|US5828387 *||Dec 6, 1994||Oct 27, 1998||Canon Kabushiki Kaisha||Recording apparatus with compensation for variations in feeding speed|
|US5841459 *||Apr 24, 1996||Nov 24, 1998||Eastman Kodak Company||Color-to-color registration in thermal printers by adjusting image resolution based on image content|
|US5854647 *||Dec 28, 1995||Dec 29, 1998||Seiko Epson Corporation||Tape-shaped printing medium and method of printing on tape-shaped printing medium by means of ink-jet printer|
|US5859948 *||Jan 24, 1995||Jan 12, 1999||Canon Kabushiki Kaisha||Images processing apparatus for controlling binarized multi-value image data to convert pulse widths differently in at least two modes|
|US5896142 *||Oct 2, 1997||Apr 20, 1999||Canon Kabushiki Kaisha||Ink jet recording apparatus with increased-energy pulse drive after a recording interruption|
|US5905511 *||Dec 5, 1994||May 18, 1999||Canon Kabushiki Kaisha||Ink jet recording apparatus for accurately recording regardless of ambient temperature|
|US5909229 *||Mar 31, 1994||Jun 1, 1999||Canon Kabushiki Kaisha||Recording apparatus in which pressure interference between closely-spaced ink jets is reduced|
|US6022093 *||Jul 16, 1997||Feb 8, 2000||Canon Kabushiki Kaisha||Ink jet recording apparatus and method|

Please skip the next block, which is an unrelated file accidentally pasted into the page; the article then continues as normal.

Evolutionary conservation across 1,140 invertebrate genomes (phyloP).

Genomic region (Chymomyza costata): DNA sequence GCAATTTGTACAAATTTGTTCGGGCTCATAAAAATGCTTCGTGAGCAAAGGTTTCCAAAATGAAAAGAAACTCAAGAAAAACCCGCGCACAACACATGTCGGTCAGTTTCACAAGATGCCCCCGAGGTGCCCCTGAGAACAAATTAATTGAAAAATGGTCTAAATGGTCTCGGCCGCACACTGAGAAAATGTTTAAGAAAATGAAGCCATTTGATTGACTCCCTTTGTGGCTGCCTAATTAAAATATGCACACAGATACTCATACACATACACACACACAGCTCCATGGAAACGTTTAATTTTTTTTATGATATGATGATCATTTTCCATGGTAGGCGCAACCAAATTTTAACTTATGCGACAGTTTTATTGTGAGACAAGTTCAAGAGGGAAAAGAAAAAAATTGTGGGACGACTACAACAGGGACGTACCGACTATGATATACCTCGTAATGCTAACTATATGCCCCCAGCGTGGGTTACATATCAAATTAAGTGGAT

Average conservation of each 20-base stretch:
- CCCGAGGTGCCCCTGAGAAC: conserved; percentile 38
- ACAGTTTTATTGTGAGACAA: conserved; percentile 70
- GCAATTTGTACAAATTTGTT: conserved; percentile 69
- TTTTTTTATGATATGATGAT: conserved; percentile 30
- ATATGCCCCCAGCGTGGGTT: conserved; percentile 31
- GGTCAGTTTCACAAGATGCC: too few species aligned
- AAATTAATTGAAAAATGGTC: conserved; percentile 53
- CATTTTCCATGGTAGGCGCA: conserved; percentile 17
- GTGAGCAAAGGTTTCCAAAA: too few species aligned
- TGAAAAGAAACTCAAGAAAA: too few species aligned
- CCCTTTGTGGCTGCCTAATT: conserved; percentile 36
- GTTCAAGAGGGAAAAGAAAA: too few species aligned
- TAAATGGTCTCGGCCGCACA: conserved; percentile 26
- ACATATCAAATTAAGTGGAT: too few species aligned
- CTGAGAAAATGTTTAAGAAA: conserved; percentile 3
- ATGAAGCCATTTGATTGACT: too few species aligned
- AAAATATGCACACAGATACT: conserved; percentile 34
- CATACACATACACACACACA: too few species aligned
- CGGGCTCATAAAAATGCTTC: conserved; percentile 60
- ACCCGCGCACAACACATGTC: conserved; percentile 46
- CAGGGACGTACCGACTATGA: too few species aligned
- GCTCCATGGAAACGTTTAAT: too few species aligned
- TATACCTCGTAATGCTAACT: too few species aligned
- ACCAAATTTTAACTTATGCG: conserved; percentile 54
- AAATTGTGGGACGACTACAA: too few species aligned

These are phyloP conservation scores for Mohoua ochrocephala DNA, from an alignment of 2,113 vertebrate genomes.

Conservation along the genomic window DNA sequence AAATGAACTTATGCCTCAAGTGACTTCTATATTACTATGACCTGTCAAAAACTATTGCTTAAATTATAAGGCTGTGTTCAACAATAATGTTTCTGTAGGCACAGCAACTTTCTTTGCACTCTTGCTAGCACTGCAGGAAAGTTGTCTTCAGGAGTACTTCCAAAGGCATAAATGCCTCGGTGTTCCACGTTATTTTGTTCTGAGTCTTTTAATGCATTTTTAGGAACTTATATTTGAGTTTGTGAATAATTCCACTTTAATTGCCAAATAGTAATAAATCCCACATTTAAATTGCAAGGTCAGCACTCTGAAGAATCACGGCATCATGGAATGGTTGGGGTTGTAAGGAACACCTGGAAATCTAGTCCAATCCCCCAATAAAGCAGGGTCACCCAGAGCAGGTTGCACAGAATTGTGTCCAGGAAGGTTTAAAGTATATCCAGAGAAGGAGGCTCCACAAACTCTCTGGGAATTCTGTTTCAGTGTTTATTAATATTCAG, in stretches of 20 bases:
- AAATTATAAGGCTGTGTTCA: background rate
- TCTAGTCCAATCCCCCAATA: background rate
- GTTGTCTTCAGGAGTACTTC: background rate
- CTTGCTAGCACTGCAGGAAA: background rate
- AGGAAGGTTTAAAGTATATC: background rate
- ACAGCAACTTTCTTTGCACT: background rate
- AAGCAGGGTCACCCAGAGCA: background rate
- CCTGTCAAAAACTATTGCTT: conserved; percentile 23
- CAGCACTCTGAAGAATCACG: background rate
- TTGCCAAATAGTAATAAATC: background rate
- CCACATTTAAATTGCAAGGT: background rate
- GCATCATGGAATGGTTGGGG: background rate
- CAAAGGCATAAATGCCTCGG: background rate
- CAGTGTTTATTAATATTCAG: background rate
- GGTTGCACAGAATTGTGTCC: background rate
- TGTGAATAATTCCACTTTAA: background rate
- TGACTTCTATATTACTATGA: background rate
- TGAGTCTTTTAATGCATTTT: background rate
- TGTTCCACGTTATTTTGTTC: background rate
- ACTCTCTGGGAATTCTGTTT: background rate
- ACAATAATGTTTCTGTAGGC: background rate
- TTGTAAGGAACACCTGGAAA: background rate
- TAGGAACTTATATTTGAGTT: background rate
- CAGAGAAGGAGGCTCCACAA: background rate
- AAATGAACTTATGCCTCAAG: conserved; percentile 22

|US6050672 *||Jul 24, 1996||Apr 18, 2000||Seiko Epson Corporation||Cartridge for ink jet printer and ink jet printer|
|US6067100 *||Jun 1, 1995||May 23, 2000||Canon Kabushiki Kaisha||Ink-jet recording apparatus and temperature control method therefor|
|US6238036||Sep 17, 1998||May 29, 2001||Seiko Epson Corporation||Tape-shaped printing medium and method of printing on tape-shaped printing medium by means of ink-jet printer|
|US6412895 *||Oct 23, 1998||Jul 2, 2002||Nec Corporation||Electrostatic ink jet printer|
|US7508405 *||Nov 30, 2005||Mar 24, 2009||Francotyp-Postalia Gmbh||Thermotransfer printer, and method for controlling activation of printing elements of a print head thereof|
|US8219594||Jul 31, 2008||Jul 10, 2012||Canon Kabushiki Kaisha||Image processing apparatus, image processing method and storage medium that stores program thereof|